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So what happens at these sessions after the actuall Speech? Is there a debate? Does it have substance?

You have likened the Queen's speech to the US' "state of the Nation" address. That one (at least in recent years when I have paid attention) has mostly consisted of a patriotic speech by the President to standing ovations from the assembled Congress, and little actual debate.

In Spain we have a "State of the Nation Debate" (I think the official name is "Debate on general policy" [Debate de política general]) which consists of a speech by the PM followed by answers and counter-answers (two rounds) from each of the parliamentary groups in the parliament and from each of the individual MPs in the "mixed group", the whole thing taking two full days.

This Queen's speech seems to have less political substance than the average Spanish King's Christmas-eve TV address.

Those whom the Gods wish to destroy They first make mad. -- Euripides

by Carrie (migeru at eurotrib dot com) on Thu Nov 16th, 2006 at 03:34:16 AM EST
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Following the Queen's speech there is a multi-day debate, in theory to decide on Parliament's reply thanking the monarch for making the speech.

The debate starts with a general discussion of the programme of the government and then spends time on each subject area.

The highlight so far is Tony Blair likening the Opposition Leader to a fly weight boxer who is going to be knocked out when he fights Labour's next heavyweight leader. This is being seen as a sort of endorsement of Gordon Brown. Brown seemed to think so anyway, as he patted Blair's shoulder as he sat down.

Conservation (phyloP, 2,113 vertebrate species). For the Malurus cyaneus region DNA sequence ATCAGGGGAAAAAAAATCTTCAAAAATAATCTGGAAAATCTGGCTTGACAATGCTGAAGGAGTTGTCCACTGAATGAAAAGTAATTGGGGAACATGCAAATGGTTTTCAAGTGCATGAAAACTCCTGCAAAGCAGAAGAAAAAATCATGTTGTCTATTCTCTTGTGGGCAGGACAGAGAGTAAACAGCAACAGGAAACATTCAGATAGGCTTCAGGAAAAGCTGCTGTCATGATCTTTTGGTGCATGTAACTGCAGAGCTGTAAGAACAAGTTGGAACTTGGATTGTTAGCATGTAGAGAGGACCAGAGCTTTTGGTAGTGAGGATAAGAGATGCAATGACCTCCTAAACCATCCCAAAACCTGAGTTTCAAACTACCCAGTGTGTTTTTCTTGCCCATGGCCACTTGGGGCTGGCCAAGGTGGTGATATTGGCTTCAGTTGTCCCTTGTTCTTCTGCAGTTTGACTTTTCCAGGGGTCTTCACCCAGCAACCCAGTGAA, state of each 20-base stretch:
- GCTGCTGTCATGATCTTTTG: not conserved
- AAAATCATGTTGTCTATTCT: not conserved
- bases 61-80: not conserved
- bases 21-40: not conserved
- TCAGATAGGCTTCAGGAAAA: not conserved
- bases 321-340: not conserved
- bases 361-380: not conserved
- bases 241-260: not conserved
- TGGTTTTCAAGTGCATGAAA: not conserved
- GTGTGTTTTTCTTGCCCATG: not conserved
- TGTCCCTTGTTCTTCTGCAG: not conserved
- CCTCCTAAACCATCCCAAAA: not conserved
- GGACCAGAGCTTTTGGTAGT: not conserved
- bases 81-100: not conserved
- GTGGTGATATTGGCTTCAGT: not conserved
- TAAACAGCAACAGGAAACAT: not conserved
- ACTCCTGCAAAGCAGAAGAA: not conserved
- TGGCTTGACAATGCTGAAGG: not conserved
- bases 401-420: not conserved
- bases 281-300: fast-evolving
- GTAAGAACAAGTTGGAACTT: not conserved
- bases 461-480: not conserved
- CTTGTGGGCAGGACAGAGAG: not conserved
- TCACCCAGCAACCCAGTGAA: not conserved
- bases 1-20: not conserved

A commentator (Gordon Brown's biographer) on a BBC programme I saw seemed to think Blair was just going through the motions and that Cameron was really eager to see the end of the Blair era and taken on Brown.

There may be some unreality about the whole debate, because when Brown becomes Prime Minister he will probably see political advantage in dropping Blair's daft ideas and replacing them with his own silly plans.

The other big political story of the day (perhaps soon to be of the century) is that Yates of the Yard (the man investigating the cash for peerages scandal) has sent a letter to a Parliamentary committee to say he is making good progress, has strong evidence that has not yet been publicly revealed and hopes to send papers to prosecuting lawyers in January.

Frenzied speculation is that if Blair is questioned under caution (i.e. that he is a suspect in the criminal investigation not just a witness), let alone if he is arrested (prior to questioning, as is the standard police procedure) then this might cause an earlier resignation than Blair currently hopes.

by Gary J on Thu Nov 16th, 2006 at 08:34:18 PM EST
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